I applied for my coupon to get a “free” digital converter for my old tv set with roof antenna. After receiving it, I could not find anyone in town who sold the things for $40. I bought a cheap one at Walmart for $50, so it cost me $10. So much for free. Anyway, I tried it out, even though I don’t need it yet and discovered that the digital signal is unwatchable. My analog signal has always been pretty clear (with occasional light snow) on about 10 channels, but with digital I got stuttering images that remain motionless for long pauses and make it impossible to follow the dialog. This is the end of free over the air television, thanks to paid off senators and FCC officials. I wish someone would investigate this obviously crooked deal. Come next year, I guess I am done watching television.

hegemon13 says:

Re: Digital Sucks!

I would guess that the digital broadcasts will improve with time. Where I am, I get perfect reception on most of the channels, and the local networks are either 1080i or 720p. I do know what you are talking about. A bad analog signal can be watchable. A bad digital signal, with its stutters and block artifacts, is pretty much useless.


Re: Re: Digital Sucks!

Whoes idea was this, I am going to make a petition too try to UNDO the whole didgital thing! I don’t even hardly watch tv. When I do I lock the the tv in my room and record the tv show so there can not be a disturbance! this is a digrace for an upgrade. I would be an embareced fool if it where my idea!

tek noob says:

I got an a HDTV 1080i for xmass this past year and have been using an antenna (cable is overpriced). It took me 3 months to realize i could get HD programing if I toggled a few settings on my tv so I tried it out. I now have all the channels I had origionaly (8) plus and additional 3 SD and 4 HD. My tv has a built in HD tuner so will i need the box? Im still confused, lol.

John (profile) says:

Feb 2009?

What’s this about Feb 9, 2009? Like Ziggy mentioned, from the way the TV stations are promoting it, you’d think the switch over was *tomorrow*.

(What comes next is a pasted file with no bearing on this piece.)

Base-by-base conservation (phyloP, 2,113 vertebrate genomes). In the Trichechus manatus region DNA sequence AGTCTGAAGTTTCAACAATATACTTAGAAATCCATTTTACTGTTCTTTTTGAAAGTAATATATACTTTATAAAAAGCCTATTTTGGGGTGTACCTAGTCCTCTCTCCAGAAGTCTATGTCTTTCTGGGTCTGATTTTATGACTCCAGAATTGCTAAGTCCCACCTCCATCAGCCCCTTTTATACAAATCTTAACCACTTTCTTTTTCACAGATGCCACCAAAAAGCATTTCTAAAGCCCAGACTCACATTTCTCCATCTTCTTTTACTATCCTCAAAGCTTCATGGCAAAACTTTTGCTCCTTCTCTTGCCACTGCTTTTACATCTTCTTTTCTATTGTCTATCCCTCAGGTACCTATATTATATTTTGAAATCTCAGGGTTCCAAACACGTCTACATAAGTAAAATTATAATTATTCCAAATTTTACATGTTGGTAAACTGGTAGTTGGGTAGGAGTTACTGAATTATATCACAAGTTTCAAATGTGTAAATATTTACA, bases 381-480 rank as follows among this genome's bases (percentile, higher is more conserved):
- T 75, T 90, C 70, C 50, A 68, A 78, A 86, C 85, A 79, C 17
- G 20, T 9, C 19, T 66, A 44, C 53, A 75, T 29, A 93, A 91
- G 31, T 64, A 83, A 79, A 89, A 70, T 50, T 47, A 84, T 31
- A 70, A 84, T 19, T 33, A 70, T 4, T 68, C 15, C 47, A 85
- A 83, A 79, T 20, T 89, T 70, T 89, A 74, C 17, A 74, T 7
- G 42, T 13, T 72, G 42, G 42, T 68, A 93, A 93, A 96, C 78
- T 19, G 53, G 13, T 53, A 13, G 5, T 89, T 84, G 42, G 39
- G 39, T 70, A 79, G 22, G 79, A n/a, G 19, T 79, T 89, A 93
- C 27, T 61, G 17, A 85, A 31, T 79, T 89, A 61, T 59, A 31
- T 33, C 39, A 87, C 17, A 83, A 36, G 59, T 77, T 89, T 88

I know a lot of people procrastinate, but geez, the TV stations have been running these commercials for the past few months… which makes it a year before the switch. Do the TV stations and ad agencies really need to spend their money telling people about this (over and over) so far in advance?

R says:

Although you can get free, OTA HDTV channels, you may not be able to receive them if you don’t have a HD device. In Australia, we’ve got at least 3 HD only channels (in addition to the normal ones which are still broadcasting on analog), but you need a HD set-top-box/TV to view them. So there is a grain of truth in the confusion…

Jeffrey Nonken (profile) says:


@Quantity Surveyor Man:

Heh, you’ve got the right idea!


Yeah. Once those families have spent all that money on their TV and service upgrades, they won’t be able to afford a radio to get those inclement weather reports. And they’ll have to cancel their Internet service. And won’t be able to get to a newspaper stand. Or knock on a neighbor’s door. God knows TV is the only way to keep up with events!

margaret says:

digital transmission signals to hdtv are interrupted constantly–30 seconds, 60 seconds, every 15 seconds: plane overhead, furnace turns on, high pitched electronic noise either knocks signal off for a second or three or pixelates (sp) the screen. …what a great technology! the picture is perfect when you can see it . I am not the only one to experience this.

I do not want cable or digital TV and from everything I’ve read on line, this won’t help the problem anyway.

I now so appreciate what will no longer be available by Feb. 09: a constant image on my tv screen.

Barbara Thurlow says:

I hate Digital!

OK, am I the only one old enough to remember what TV was like before digital recording became the norm? Am I the only one who prefers VHS tapes to DVDs? Seriously, I really do not think digital is all it’s hyped up to be. Personally, I am sick of watching TV programs and having the sound go in and out, or seeing the picture constantly dissolve into mega pixels. I have not bought, or rented, a single DVD yet that was not full of glitches. In fact, I have given up renting them, because so many were completly unwatchable. A couple of small scratches…and forget it. Even brand new ones in mint condition don’t play right the whole way through.

People keep asking if consumers are ready for the big switch in February. Are the broadcasters ready? I remember when Jeopardy switched to digital…the program was completely screwed up for almost an entire week.

Why has the government decided that we should all suffer digital broadcasting? So we have a little more room for more junk on TV? Seriously, there is plenty of wasted space now. How about quality vs quantity? The techies would like to convince us all that digital is so much better, but I just don’t see it. I think digital sucks.

Converter Box Hater (user link) says:

Converter Box Hater

Digital TV abloslutely sucks, people that dont want cable or satelite now get !#@$ tv ! it blipps all out any time there is wind or movement. There IS NO better QAULITY, regular antenna was 10 times better this. this is just horrible. burn them all into recycled material and pass out good old antennas and refund everyones money!